Speech by UNDP Administrator Achim Steiner at the 13th IRENA Assembly

High-level Plenary session: World Energy Transition - The Global Stocktake

January 14, 2023
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As prepared for delivery.


Climate and development can no longer be viewed as competing priorities. If we consider the future of development; the future of markets; and the future of power generation; development through decarbonization is going to be the great driver of opportunity. 

Access to clean affordable energy will power homes, hospitals, and schools, many for the first time. It will also set the conditions to create new jobs & livelihoods, reducing poverty and inequalities. 

Simply put, access to clean energy is now a prerequisite for development, and a key means to ensure a clean, healthy, and sustainable environment – as now affirmed by the UN General Assembly as a human right. 

The United Nations Development Programme (UNDP) has made a bold pledge to work with our partners to provide 500 million additional people with access to clean and affordable energy by 2025, an effort led by our dedicated Sustainable Energy Hub.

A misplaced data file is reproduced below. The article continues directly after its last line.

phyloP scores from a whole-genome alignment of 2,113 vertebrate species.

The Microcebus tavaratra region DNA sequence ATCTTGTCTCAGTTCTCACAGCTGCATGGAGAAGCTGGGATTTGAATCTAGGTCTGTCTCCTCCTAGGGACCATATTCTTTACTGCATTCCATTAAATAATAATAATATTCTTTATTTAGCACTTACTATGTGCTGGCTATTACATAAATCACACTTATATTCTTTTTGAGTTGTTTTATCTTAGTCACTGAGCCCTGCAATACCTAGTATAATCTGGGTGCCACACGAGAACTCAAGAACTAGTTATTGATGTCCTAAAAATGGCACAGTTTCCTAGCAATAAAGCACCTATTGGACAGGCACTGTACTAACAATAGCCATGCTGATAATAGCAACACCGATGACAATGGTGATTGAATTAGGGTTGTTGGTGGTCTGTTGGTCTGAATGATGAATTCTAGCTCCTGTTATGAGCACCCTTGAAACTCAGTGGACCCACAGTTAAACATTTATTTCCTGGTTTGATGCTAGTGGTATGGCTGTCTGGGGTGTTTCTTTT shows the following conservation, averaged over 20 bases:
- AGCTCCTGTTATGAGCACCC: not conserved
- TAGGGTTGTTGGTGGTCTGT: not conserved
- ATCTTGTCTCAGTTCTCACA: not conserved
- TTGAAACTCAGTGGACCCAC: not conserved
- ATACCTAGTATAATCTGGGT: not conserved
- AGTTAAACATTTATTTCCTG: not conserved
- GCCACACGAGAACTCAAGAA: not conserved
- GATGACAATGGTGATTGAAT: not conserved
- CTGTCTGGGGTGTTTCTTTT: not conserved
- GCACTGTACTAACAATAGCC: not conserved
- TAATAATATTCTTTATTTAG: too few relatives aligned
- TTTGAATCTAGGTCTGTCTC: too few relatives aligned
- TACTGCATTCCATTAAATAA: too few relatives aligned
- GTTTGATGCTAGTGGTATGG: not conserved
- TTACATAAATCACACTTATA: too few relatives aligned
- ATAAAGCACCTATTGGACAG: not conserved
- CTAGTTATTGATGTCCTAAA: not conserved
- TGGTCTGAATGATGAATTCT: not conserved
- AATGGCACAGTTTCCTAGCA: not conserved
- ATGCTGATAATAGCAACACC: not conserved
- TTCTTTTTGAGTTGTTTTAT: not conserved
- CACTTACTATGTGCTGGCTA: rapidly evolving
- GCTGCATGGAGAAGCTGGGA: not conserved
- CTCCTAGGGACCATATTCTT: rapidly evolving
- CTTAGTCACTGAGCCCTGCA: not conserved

That includes groundbreaking approaches such as the UNDP-Global Environment Facility Africa Minigrids Programme, which is de-risking solar energy minigrid investments in 21 countries in Africa. Remarkably, such solar minigrids have the potential to bring electricity to 265 million people in these countries by 2030.

And the UNDP Climate Promise is assisting over 120 countries to use their Nationally Determined Contributions (NDCs) as ‘sovereign investment plans’. As of 2023, 95% of submitted NDCs from Climate Promise countries have standalone or detailed sections on energy targets or policies. 

While the Global Stocktake of the Paris Agreement is key to inform the ambition needed for the next round of NDCs, it is clear that we are failing to move fast enough to reduce fossil fuel emissions.

We are also failing the approximately 733 million people still without access to electricity: energy poverty that holds back development.

Yet this is also about risk as we move to a low-carbon world too slowly, too unevenly. Entire countries could be left behind. 

Therefore, there is a pressing need for high-income countries to extend the promised means — including finance and debt relief — and partnerships to developing countries to address climate change, development, and decarbonisation as co-investments. 

At the same time, the Global Stocktake will play a pivotal role in helping to surface successful approaches that can be scaled-up quickly to secure our collective, low-carbon future.  

Thank you.